Prognosis. 'How long have I got doctor?' This is a common question. Sometimes the best initial response is to ask why the patient wishes to know. This may then provide the opportunity to discuss particular fears and anxieties before dealing with the prognosis. It may also alert (he patient to the nature of the problem. It is important to emphasise that nobody can predict life-expectancy accurately. Il is best not to mention any specific time or range, and to maintain and share the uncertainty with the patient - 'neither of us knows". The focus can then be switched to something practical and relevant, such as whether the patient would want to know the signs or symptoms that might herald deterioration or what steps the patient ought to consider taking now, given the current status of the disease.
However, giving patients an approximate life-expectancy enables them to make important decisions about how they intend to use their remaining life and to prepare for death. The advice given to each patient should be influenced by the disease process, the patient's personality and circumstances and especially by Iheir wishes.
Follow-up appointments/arrangements. One session may not suffice. If further information needs to be conveyed or it is essential thai the pattern's understanding is adequate or the patient needs time to come to terms with the news, then follow -up will be required. 1 his is often best undertaken by the same clinician, but sometimes it may be more appropriate for (he general practitioner or a trained counsellor to take over. In such circumstances the person who is to (akc over should be personally briefed by the clinician about the onginal session but i( is far better if this can be anticipated: for instance, the attendance of the breast nurse counsellor at the first consultation of a woman w ith breast cancer with the surgeon is crucial in facilitating effective communication as much of the dialogue and information-giving will be taken over by the counsellor, who is usually better trained in this aspect and more approachable from the patient's perspective.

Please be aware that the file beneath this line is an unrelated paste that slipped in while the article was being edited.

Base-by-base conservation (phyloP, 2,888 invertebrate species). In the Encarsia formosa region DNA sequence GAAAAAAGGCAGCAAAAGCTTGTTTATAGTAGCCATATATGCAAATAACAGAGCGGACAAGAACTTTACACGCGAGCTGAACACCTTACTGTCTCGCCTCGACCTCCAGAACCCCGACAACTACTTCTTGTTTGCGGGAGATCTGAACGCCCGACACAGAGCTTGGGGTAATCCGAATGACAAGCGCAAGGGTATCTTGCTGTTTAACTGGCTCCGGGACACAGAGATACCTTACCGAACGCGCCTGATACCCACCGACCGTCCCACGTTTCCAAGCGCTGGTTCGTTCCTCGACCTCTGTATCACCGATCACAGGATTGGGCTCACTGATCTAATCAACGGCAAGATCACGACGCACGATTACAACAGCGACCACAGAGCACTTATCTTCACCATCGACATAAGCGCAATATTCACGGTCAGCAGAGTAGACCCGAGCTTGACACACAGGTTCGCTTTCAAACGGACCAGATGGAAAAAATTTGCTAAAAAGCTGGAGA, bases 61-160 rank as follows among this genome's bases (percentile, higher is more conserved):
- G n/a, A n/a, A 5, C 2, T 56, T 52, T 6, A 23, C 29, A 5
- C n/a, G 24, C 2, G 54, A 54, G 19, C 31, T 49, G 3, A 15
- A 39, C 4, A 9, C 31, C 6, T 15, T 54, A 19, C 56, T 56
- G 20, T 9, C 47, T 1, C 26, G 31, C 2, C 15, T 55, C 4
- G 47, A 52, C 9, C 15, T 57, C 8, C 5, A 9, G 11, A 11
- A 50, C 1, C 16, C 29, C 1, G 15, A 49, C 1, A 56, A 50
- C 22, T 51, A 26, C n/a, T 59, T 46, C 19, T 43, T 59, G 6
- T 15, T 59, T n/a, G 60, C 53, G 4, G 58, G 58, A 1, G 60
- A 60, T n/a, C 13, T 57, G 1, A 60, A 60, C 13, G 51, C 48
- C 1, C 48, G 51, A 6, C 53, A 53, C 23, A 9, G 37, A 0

TAB LE 1.16 The health gains of effective communication
Better understanding of the disease
Reduced immediate psychological distress
Reduced long-term mood disorder
Fewer stress-induced physical symptoms
Better compliance with treatment
Greater likelihood of favourable behavioural change
Reassurance. Reassurance is a potent therapeutic tool which, like all treatments, has to be used appropriately and carries potential risks. Inappropriate reassurance is counterproductive. Reassurance given in response to specific anxieties is both necessary and usually beneficial. I( is of special value in helping to allay specific fears such as the control of pain and the lear of dying alone.
Table I. If» summarises the main health gain*, lhai arise from effective communication with patients. Bénéficiai clinical communication does noi unduly prolong an interview, provided the clinician has acquired the relevant skills.